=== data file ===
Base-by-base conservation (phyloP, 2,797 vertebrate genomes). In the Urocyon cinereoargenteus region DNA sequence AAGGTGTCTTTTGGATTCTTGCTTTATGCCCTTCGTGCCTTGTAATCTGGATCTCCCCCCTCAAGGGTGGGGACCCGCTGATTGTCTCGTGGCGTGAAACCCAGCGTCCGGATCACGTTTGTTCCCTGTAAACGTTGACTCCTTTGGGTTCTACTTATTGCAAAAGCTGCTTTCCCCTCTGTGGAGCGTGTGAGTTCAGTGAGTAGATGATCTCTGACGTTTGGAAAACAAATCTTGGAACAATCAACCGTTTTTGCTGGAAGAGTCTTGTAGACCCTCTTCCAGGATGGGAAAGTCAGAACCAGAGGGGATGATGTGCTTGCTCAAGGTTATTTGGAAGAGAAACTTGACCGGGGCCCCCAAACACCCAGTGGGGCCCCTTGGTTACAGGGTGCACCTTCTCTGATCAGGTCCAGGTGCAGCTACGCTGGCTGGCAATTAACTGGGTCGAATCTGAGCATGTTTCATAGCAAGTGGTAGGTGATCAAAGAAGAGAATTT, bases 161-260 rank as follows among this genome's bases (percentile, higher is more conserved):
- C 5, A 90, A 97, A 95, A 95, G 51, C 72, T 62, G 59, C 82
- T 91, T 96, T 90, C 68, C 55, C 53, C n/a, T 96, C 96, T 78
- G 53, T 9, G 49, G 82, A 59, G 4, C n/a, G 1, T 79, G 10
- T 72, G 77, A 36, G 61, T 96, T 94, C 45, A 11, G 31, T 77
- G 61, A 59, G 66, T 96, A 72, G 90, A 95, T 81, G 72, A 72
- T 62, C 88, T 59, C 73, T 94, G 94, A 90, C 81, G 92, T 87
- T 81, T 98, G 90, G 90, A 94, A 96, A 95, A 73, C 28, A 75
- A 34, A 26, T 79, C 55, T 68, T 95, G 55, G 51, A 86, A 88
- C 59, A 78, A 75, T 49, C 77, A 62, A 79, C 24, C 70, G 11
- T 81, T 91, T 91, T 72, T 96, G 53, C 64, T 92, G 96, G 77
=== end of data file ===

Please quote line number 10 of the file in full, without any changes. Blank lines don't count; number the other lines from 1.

- C 59, A 78, A 75, T 49, C 77, A 62, A 79, C 24, C 70, G 11